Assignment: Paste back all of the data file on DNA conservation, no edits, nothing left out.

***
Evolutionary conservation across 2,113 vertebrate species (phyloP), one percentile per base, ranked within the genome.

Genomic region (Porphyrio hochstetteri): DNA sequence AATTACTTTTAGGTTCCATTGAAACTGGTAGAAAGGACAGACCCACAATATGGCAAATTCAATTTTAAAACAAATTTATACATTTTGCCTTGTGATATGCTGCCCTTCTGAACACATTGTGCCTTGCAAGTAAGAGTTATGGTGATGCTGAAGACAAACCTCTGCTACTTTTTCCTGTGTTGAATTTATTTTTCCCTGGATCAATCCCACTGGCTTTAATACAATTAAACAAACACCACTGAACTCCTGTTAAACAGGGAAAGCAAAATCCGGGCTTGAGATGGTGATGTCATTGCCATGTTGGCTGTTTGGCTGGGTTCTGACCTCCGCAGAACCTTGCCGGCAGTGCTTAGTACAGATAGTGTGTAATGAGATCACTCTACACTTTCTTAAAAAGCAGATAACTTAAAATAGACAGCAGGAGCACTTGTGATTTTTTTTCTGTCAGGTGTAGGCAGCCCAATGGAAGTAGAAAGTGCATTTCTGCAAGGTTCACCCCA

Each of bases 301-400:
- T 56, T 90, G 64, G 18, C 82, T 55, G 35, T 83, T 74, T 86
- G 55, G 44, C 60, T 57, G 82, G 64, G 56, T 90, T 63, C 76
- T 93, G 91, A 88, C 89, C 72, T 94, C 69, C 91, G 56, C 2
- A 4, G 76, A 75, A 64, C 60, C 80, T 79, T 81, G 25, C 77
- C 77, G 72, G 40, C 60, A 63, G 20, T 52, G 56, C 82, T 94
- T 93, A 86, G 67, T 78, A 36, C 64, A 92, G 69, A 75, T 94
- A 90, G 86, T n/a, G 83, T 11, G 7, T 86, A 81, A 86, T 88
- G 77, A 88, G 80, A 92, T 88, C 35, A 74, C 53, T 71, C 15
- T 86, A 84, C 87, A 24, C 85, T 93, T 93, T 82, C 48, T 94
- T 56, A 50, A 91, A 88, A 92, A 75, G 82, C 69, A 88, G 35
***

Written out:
Evolutionary conservation across 2,113 vertebrate species (phyloP), one percentile per base, ranked within the genome.

Genomic region (Porphyrio hochstetteri): DNA sequence AATTACTTTTAGGTTCCATTGAAACTGGTAGAAAGGACAGACCCACAATATGGCAAATTCAATTTTAAAACAAATTTATACATTTTGCCTTGTGATATGCTGCCCTTCTGAACACATTGTGCCTTGCAAGTAAGAGTTATGGTGATGCTGAAGACAAACCTCTGCTACTTTTTCCTGTGTTGAATTTATTTTTCCCTGGATCAATCCCACTGGCTTTAATACAATTAAACAAACACCACTGAACTCCTGTTAAACAGGGAAAGCAAAATCCGGGCTTGAGATGGTGATGTCATTGCCATGTTGGCTGTTTGGCTGGGTTCTGACCTCCGCAGAACCTTGCCGGCAGTGCTTAGTACAGATAGTGTGTAATGAGATCACTCTACACTTTCTTAAAAAGCAGATAACTTAAAATAGACAGCAGGAGCACTTGTGATTTTTTTTCTGTCAGGTGTAGGCAGCCCAATGGAAGTAGAAAGTGCATTTCTGCAAGGTTCACCCCA

Each of bases 301-400:
- T 56, T 90, G 64, G 18, C 82, T 55, G 35, T 83, T 74, T 86
- G 55, G 44, C 60, T 57, G 82, G 64, G 56, T 90, T 63, C 76
- T 93, G 91, A 88, C 89, C 72, T 94, C 69, C 91, G 56, C 2
- A 4, G 76, A 75, A 64, C 60, C 80, T 79, T 81, G 25, C 77
- C 77, G 72, G 40, C 60, A 63, G 20, T 52, G 56, C 82, T 94
- T 93, A 86, G 67, T 78, A 36, C 64, A 92, G 69, A 75, T 94
- A 90, G 86, T n/a, G 83, T 11, G 7, T 86, A 81, A 86, T 88
- G 77, A 88, G 80, A 92, T 88, C 35, A 74, C 53, T 71, C 15
- T 86, A 84, C 87, A 24, C 85, T 93, T 93, T 82, C 48, T 94
- T 56, A 50, A 91, A 88, A 92, A 75, G 82, C 69, A 88, G 35